North Korea’s Kim says ‘new path’ inevitable if US demands unilateral action

In this undated image from video distributed on Tuesday, Jan. 1, 2019, by North Korean broadcaster KRT, North Korean leader Kim Jong Un delivers a speech in North Korea. (AP)
Updated 01 January 2019

North Korea’s Kim says ‘new path’ inevitable if US demands unilateral action

  • Pyongyang has demanded Washington lift sanctions and declare an official end to the 1950-53 Korean War in response to its initial, unilateral steps toward denuclearization

SEOUL: North Korean leader Kim Jong Un said on Tuesday that his resolve for complete denuclearization remains unchanged but he may have to seek a “new path” if the United States continues to demand unilateral action from North Korea.
In his New Year address, Kim said there would be faster progress on denuclearization if the United States takes corresponding action. He added that he is willing to meet US President Donald Trump at any time to produce results that the international community would welcome.
North Korea however would have “no option but to explore a new path in order to protect our sovereignty” if the United States “miscalculates our people’s patience, forces something upon us and pursues sanctions and pressure without keeping a promise it made in front of the world,” Kim said.
It was not clear what “new path” the North Korean leader was referring to.
Kim and Trump vowed to work toward denuclearization and build a “lasting and stable” peace regime at their landmark summit in Singapore in June, but both sides have since been struggling to make progress.
Pyongyang has demanded Washington lift sanctions and declare an official end to the 1950-53 Korean War in response to its initial, unilateral steps toward denuclearization, including dismantling its only known nuclear testing site and a key missile engine facility.
Kim also called for South Korea to “completely stop” joint military drills with the United States involving strategic assets, while multilateral negotiations should be pursued to build a permanent peace regime on the Korean Peninsula.
“Now that North and South Korea decided on the path of peace and prosperity, we insist that joint military exercises with outside forces should no longer be allowed and deployment of war weapons such as outside strategic assets should be completely stopped,” Kim said.


Philippine military says Abu Sayyaf leader still alive

A soldier stands guard in Marawi City. The Philippines has faced several terror threats in the past years. (Reuters/File)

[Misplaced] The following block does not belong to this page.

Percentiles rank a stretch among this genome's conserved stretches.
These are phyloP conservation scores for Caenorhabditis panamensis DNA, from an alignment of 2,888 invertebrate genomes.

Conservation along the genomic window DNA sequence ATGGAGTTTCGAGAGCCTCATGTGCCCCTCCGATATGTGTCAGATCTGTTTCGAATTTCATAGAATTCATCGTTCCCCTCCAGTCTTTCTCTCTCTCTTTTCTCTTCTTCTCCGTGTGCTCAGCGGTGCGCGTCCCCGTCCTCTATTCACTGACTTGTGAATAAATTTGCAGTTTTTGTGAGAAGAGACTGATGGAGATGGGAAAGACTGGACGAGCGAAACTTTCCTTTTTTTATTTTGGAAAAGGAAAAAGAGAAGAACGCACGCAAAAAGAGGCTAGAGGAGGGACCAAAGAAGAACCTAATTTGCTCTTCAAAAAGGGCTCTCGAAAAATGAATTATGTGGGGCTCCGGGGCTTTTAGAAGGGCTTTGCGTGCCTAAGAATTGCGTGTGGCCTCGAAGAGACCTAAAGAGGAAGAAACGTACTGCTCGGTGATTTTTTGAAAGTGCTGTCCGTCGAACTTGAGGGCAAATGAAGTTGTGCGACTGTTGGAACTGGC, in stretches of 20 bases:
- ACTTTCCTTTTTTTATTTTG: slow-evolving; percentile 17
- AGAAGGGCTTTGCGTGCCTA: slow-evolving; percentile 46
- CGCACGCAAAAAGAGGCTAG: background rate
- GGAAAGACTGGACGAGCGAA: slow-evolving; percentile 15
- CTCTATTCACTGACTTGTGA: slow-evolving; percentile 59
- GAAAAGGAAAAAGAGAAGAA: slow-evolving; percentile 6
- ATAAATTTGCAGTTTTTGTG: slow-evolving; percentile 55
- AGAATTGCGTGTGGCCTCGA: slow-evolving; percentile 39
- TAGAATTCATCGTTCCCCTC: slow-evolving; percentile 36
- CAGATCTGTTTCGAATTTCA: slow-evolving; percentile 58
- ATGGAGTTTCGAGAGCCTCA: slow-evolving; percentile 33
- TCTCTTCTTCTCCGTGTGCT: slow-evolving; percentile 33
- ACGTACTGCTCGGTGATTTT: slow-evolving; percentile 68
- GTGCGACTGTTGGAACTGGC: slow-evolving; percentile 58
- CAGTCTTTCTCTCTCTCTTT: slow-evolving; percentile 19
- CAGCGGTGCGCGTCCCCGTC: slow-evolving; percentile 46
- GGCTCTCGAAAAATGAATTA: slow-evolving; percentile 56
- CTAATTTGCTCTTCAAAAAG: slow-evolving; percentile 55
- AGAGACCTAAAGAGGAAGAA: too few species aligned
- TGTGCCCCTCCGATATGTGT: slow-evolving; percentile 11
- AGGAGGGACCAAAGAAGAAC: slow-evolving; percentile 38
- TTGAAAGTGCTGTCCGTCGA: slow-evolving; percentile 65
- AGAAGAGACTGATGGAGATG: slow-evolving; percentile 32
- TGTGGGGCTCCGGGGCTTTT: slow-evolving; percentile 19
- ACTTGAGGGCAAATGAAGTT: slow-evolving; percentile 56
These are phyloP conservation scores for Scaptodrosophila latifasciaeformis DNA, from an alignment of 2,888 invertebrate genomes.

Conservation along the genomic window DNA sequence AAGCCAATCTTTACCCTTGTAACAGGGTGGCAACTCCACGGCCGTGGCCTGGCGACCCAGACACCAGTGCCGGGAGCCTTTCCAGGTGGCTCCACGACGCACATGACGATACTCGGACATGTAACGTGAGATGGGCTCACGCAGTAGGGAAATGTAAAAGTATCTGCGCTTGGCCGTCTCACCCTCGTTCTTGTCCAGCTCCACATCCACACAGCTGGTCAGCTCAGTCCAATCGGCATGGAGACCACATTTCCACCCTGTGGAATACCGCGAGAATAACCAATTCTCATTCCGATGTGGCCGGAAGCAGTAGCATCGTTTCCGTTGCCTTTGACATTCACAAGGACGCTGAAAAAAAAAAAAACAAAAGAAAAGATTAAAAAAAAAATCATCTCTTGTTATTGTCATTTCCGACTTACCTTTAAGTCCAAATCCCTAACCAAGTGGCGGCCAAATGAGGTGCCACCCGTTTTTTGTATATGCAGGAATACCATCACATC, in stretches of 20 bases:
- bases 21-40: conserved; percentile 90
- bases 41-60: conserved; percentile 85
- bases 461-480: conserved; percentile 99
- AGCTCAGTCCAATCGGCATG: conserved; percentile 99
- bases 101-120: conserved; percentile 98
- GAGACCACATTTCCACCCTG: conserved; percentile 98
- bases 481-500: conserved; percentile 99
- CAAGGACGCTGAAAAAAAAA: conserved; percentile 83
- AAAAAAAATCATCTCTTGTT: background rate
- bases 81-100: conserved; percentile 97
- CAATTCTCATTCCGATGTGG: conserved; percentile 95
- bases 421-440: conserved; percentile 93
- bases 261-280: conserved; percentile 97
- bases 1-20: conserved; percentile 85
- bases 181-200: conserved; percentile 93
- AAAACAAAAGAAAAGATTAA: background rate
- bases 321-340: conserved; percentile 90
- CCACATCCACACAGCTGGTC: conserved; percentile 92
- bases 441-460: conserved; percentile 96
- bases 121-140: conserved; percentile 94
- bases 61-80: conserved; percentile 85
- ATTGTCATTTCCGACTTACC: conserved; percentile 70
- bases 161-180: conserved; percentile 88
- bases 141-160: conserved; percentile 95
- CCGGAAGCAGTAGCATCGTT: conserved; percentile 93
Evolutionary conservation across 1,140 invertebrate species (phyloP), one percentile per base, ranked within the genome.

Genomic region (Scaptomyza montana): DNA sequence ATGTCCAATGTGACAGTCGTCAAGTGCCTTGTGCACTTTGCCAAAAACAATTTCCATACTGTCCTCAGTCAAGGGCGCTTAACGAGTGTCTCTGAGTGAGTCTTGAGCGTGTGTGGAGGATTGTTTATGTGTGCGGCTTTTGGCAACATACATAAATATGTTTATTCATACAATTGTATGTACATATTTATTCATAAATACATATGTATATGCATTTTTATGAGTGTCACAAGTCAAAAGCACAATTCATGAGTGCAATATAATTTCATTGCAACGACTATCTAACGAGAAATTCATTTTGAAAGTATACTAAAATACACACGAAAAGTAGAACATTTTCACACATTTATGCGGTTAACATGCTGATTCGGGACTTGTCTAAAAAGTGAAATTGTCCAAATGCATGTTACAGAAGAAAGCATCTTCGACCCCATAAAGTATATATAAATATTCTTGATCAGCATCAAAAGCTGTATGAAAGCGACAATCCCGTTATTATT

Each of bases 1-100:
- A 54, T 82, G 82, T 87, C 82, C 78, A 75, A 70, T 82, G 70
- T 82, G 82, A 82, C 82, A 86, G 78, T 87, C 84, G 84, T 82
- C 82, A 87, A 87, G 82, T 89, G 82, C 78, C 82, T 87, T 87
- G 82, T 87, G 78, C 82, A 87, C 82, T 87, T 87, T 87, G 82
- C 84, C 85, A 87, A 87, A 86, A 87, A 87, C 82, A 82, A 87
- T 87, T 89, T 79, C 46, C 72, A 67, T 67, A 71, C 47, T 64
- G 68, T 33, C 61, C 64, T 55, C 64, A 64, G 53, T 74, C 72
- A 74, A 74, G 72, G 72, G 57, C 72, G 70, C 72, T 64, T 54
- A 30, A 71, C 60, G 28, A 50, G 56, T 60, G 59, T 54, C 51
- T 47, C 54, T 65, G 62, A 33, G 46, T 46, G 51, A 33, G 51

Updated 11 July 2020

Philippine military says Abu Sayyaf leader still alive

  • Sawadjaan, who heads the ASG faction affiliated with Daesh, has been tagged as the mastermind behind the suicide attacks on Sulu Island last year

MANILA: The Philippine military on Friday said that one of the senior leaders of the extremist Abu Sayyaf Group (ASG) in Mindanao is still alive.

Armed Forces of the Philippines Western Mindanao Command (Westmincom) chief Lt. Gen. Cirilo Sobejana told foreign media that Hatib Hajan Sawadjaan was still “very active,” as he responded to questions about reports that Sawadjaan had died from gunshot wounds sustained during an encounter Monday with Army Scout Rangers on Sulu Island.
Westmincom spokesman Maj. Arvin Encinas told Arab News that Sawadjaan was still alive but seriously injured in the firefight that left five other Abu Sayyaf fighters dead.
Earlier reports quoted police as saying that Sawadjaan had succumbed to the wounds sustained during the 30-minute shootout with the military in the hinterlands of Patikul, Sulu. He was also reportedly buried by his followers and nephew, Mundi Sawadjaan.
Sawadjaan, who heads the ASG faction affiliated with Daesh, has been tagged as the mastermind behind the suicide attacks on Sulu Island last year.
The first attack on the Cathedral of Our Lady of Mount Carmel in Jolo town in Jan. 2019 killed 23 people, including an Indonesian couple who carried out the bombing, and wounded 109 others.

HIGHLIGHTS

• Hatib Hajan Sawadjaan is still ‘very active,’ said Lt. Gen. Cirilo Sobejana while responding to questions about reports that Sawadjaan had died from gunshot wounds sustained during an encounter Monday with Army Scout Rangers on Sulu island.

• Sawadjaan has been tagged as the mastermind behind the suicide attacks on Sulu island last year.

The second bombing, which targeted an army counterterrorism unit brigade in Indanan town, killed eight people and injured 22. It was also the first officially confirmed case of a suicide bombing carried out by a Filipino, identified as Norman Lasuca, in the Philippines.
Responding to a question on the engagement between Daesh and Islamist militant groups in Mindanao such as the ASG, the Bangsamoro Islamic Freedom Fighters, and the Daulah Islamiyah, Sobejana said there used to be a high intensity of engagement between local militant groups and Daesh.
“But this time, this has been reduced due to the killing of Abu Talha, one of the conduits,” Sobejana said, referring to Talha Jumsah’ alias Abu Talha, a Daesh-trained bomb expert who also served as a conduit for the global terror network and the ASG. Abu Talha was killed in a military operation in November last year.
“What is left right now is Hatib Hadjan Sawadjaan. While he is still very active, he is quite old,” Sobejana said.
Sawadjaan also oversaw the kidnapping of Arab News’ Asia bureau chief, Baker Atyani, in 2012 when he was working as a correspondent for Al-Arabiya.
The US has included Sawadjaan in its list of global terrorists. He was also tagged as the acting emir of Daesh in the Philippines.